9. Repeat the same procedure with the next 4 filo pastry sheets, using 2 sheets at a time and a little less than (again, sparing about 1 tbsp filling) ⅓ of the filling each time. Coil each filo cylinder around the previous one to make a larger spiral. Make sure to brush the top and sides of the coiled pastry with the egg, milk and olive oil mixture.
  10. Fold the last remaining sheet, lengthways and brush the sheet with 2 tablespoons of the egg, milk and olive oil mixture. Place the remaining filling (about 3 tbsp) in a line along the edge near you. Roll up again into a cylinder and coil around the previous one to complete the spiral. Brush the top and sides of the coiled pastry with the egg, milk and olive oil mixture and patch up any broken pastry.
  11. Combine the beaten egg and 2 tbsp olive oil in a small bowl. Brush the top of the pie with this mixture, all over, and then sprinkle with the sesame seeds.
  12. Bake in the preheated oven for about 40 - 45 minutes, until the top is golden brown and cooked through.
  13. Once cool, slice and you serve with Spicy bulgur wheat salad with pomegranate molasses, Kisir, aside if you like.

 

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Bulgur pilaf with freekeh, aubergine, tomatoes – Firikli Sebzeli Bulgur Pilavi

I love freekeh’s nutty, smoky flavor – it used to feature at lot at my grandmother’s table in Antakya; she would combine freekeh with seasonal vegetables, meat or sometimes just with bulgur and fresh butter, which always tasted heavenly.

This dish is popular in southern Turkish cuisine, using the season’s bountiful tomatoes and aubergines / eggplant or patlican. The meaty aubergines and juicy tomatoes are a great match here with the wholegrains – a fantastic, all in one pot plant based dish. Locals in southern Turkey use the glorious, ripe tomatoes in this dish; I opted to use a good quality chopped can tomatoes as living abroad, it is not always easy to get ripe, sun kissed tomatoes. I did however use some sliced fresh tomatoes – as ripe as I could find- to decorate the top of this lovely dish, and it added extra freshness and flavour.

Some backround information on freekeh. Firik, (as in Turkish) or Freekeh (sometimes spelled frikeh)  or farik is a cereal  food made from green drum wheat that goes through a roasting process in its production.  Firik is a popular and ancient grain used Middle Eastern & Southern Turkish cuisine and also popular in Levantine, Egyptian, Arabian Peninsula and North African cuisine. The wheat is harvested while the grains are yellow and the seeds are still soft; it is then piled and sun-dried. The piles are then carefully set on fire so only the straw and chaff burn and not the seeds. It is the high moisture content of the seeds that prevents them from burning. The now roasted wheat undergoes further thrashing and sun-drying to make the flavor, texture, and color uniform. It is this thrashing or rubbing process of the grains that gives this food its name, farīk or “rubbed.” The seeds are now cracked into smaller pieces so they look like a green bulgur.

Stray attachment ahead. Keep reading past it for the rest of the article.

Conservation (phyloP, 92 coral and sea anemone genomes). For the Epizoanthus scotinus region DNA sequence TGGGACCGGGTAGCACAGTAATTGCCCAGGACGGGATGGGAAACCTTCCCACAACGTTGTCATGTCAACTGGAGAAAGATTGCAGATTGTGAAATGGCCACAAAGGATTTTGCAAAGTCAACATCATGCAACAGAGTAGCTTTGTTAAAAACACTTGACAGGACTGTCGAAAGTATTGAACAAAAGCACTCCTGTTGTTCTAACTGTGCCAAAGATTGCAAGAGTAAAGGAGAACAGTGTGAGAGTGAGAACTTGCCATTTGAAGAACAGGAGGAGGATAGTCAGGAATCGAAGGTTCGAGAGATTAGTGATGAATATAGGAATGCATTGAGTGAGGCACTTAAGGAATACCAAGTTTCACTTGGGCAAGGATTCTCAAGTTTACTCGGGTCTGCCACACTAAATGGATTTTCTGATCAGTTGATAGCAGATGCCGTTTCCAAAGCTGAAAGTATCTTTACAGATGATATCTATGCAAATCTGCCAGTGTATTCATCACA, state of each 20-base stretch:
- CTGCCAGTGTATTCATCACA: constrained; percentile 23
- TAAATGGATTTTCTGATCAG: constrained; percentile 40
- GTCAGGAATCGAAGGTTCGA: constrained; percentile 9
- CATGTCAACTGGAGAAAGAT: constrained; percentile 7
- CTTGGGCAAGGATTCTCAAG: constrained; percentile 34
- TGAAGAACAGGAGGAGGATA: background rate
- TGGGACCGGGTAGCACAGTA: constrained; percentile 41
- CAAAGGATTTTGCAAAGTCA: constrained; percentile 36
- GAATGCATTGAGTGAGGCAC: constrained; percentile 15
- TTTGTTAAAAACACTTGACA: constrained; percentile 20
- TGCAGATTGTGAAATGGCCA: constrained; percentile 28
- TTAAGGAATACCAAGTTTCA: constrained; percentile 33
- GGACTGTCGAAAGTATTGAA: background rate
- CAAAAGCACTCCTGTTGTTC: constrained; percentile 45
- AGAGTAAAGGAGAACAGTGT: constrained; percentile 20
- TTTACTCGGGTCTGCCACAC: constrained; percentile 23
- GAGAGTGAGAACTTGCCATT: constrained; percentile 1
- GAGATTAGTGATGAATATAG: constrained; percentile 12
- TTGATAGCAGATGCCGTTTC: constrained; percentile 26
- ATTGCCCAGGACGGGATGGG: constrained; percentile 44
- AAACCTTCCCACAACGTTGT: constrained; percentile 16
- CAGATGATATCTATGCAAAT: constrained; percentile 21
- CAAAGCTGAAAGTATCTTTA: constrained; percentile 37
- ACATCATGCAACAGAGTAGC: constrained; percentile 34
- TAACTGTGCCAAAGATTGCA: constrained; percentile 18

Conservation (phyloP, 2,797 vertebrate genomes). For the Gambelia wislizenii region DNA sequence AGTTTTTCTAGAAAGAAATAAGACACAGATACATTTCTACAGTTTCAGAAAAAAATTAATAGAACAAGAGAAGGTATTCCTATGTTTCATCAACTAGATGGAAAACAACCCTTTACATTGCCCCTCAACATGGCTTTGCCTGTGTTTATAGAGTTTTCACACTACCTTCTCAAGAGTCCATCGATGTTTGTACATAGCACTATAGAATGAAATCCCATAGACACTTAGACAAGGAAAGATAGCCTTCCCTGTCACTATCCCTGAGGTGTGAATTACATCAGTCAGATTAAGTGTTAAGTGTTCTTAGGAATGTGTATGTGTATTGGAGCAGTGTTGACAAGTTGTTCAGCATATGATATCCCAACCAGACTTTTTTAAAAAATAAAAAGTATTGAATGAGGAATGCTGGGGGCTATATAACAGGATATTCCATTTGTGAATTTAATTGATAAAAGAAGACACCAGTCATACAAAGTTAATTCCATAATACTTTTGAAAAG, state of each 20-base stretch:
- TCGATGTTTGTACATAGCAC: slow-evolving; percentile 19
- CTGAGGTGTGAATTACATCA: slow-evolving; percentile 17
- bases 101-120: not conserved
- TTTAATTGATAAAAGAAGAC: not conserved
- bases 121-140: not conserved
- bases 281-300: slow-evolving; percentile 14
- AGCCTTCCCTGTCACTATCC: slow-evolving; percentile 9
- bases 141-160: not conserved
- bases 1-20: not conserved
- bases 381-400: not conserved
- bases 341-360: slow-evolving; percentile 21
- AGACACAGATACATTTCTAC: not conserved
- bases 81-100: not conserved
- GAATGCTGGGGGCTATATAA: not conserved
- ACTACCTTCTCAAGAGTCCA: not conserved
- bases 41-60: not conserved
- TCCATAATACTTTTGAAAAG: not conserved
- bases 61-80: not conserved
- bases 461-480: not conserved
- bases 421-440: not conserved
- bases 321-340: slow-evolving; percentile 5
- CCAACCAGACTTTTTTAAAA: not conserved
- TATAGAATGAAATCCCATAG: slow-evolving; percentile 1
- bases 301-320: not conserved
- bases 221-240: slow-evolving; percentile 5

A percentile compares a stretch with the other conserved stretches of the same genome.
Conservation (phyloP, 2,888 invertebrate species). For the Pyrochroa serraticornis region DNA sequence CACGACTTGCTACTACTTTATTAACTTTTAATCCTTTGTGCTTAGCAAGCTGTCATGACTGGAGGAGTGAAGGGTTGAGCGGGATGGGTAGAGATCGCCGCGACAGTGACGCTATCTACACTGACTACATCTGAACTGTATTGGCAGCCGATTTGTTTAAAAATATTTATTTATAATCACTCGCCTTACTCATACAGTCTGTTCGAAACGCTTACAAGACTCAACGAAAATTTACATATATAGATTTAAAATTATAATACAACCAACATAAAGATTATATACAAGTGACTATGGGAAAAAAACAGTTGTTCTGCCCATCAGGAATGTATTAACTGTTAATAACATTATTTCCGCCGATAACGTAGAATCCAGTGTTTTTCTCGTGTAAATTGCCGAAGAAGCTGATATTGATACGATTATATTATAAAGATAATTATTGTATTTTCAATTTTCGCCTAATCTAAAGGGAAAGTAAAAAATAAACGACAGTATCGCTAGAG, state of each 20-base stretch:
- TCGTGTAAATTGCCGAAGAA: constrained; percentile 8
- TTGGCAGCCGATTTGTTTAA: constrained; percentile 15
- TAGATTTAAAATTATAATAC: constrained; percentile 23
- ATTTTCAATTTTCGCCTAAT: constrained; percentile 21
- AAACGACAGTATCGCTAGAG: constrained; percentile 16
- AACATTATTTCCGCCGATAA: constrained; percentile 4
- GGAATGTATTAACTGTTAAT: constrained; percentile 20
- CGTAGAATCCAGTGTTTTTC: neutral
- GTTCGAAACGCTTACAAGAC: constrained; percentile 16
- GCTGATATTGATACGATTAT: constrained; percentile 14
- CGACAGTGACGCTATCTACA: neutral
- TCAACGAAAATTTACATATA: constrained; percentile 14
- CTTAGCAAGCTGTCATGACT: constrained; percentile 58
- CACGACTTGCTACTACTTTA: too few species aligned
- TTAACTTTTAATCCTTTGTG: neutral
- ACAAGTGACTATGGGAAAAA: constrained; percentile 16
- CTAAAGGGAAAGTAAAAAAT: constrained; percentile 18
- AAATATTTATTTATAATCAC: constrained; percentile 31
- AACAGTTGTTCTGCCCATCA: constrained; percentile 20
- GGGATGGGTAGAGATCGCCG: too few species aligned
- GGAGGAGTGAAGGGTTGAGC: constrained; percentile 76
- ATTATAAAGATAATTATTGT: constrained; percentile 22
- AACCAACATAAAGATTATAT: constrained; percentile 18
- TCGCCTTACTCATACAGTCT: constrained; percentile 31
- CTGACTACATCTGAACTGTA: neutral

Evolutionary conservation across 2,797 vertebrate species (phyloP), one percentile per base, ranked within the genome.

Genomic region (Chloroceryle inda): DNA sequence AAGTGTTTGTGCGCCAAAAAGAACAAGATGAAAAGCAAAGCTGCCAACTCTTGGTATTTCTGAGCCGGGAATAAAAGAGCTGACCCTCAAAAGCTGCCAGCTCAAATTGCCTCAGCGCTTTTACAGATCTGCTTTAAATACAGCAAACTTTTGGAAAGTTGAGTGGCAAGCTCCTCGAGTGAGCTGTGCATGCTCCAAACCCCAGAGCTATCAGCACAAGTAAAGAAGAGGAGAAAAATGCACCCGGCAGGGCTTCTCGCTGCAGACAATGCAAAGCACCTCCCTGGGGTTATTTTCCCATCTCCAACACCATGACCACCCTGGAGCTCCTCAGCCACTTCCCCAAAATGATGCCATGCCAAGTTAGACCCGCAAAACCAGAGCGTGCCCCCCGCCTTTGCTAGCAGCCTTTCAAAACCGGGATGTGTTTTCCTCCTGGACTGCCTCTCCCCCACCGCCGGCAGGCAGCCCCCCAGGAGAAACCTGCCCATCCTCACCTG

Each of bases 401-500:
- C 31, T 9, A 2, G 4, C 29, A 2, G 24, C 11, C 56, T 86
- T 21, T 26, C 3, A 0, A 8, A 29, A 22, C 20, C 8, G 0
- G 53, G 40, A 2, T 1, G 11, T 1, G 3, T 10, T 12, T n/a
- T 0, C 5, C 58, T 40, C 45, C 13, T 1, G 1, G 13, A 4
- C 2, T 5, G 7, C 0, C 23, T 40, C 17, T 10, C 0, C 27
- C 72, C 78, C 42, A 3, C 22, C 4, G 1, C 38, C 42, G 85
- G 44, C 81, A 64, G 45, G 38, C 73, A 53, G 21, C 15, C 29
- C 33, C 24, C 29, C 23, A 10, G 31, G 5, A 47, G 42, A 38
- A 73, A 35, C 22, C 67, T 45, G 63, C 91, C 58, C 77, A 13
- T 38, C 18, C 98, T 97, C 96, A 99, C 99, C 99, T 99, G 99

This delicious, ancient grain freekeh is a similar food made from barley and it is also mentioned in the Bible. Freekeh is also considered as a superfood, as in the category of the healthy grains such as quinoa and farro. Freekeh has at least four times as much fiber  as some other comparable grains, consisting mostly of insoluble fiber. It also has a low glycemic index so is suitable for managing diabetes. You can get freekeh in Middle Eastern or specialty food stores abroad, though it is widely available in Turkey. Bulgur is now widely available in supermarkets, so great to see. If you like to use a gluten-free option, you can replace bulgur with quinoa.

This is a bountiful dish and can easily feed 6 people or more. It also tastes great the next day and freezes well, so perfect for family meals or entertaining too. I also made another version of this Bulgur pilaf with aubergines, at my cookery book Ozlem’s Turkish Table (page 213), adding small chunks of meat there, if you fancy that version too. If you prefer not to use freekeh, you can omit and replace it with more bulgur here if you like. Signed copies of Ozlem’s Turkish Table cookery book is available at this link here and delivered worldwide, including the USA and Canada. You can also see ebook and other options here.

I hope you enjoy this delicious plant based recipe, Afiyet Olsun,

Ozlem

4.7 from 3 reviews
Bulgur pilaf with freekeh, aubergine, tomatoes – Firikli Sebzeli Bulgur Pilavi
 
This dish is popular in southern Turkish cuisine, using the season’s bountiful tomatoes and aubergines / eggplant or patlican. The meaty aubergines and juicy tomatoes are a great match here with the wholegrains - a fantastic, all in one pot plant based dish. Locals in southern Turkey use the glorious, ripe tomatoes in this dish; I opted to use a good quality chopped can tomatoes as living abroad, it is not always easy to get ripe, sun kissed tomatoes. I did however use some sliced fresh tomatoes – as ripe as I could find- to decorate the top of this lovely dish, and it added extra freshness and flavour.
Author:
Recipe type: Vegetarian, Vegan
Cuisine: Turkish
Serves: 6
Ingredients
  • 350g/12oz coarse bulgur, rinsed and drained
  • 110g/4oz freekeh, rinsed and drained
  • 3 medium aubergines, quartered and sliced in 1cm chunks
  • 2 medium onions, finely diced
  • 4 garlic cloves, finely diced
  • 3 medium tomatoes, thinly sliced
  • ½ tbsp. Turkish red pepper paste, biber salcasi
  • 15ml/1tbsp concentrated tomato paste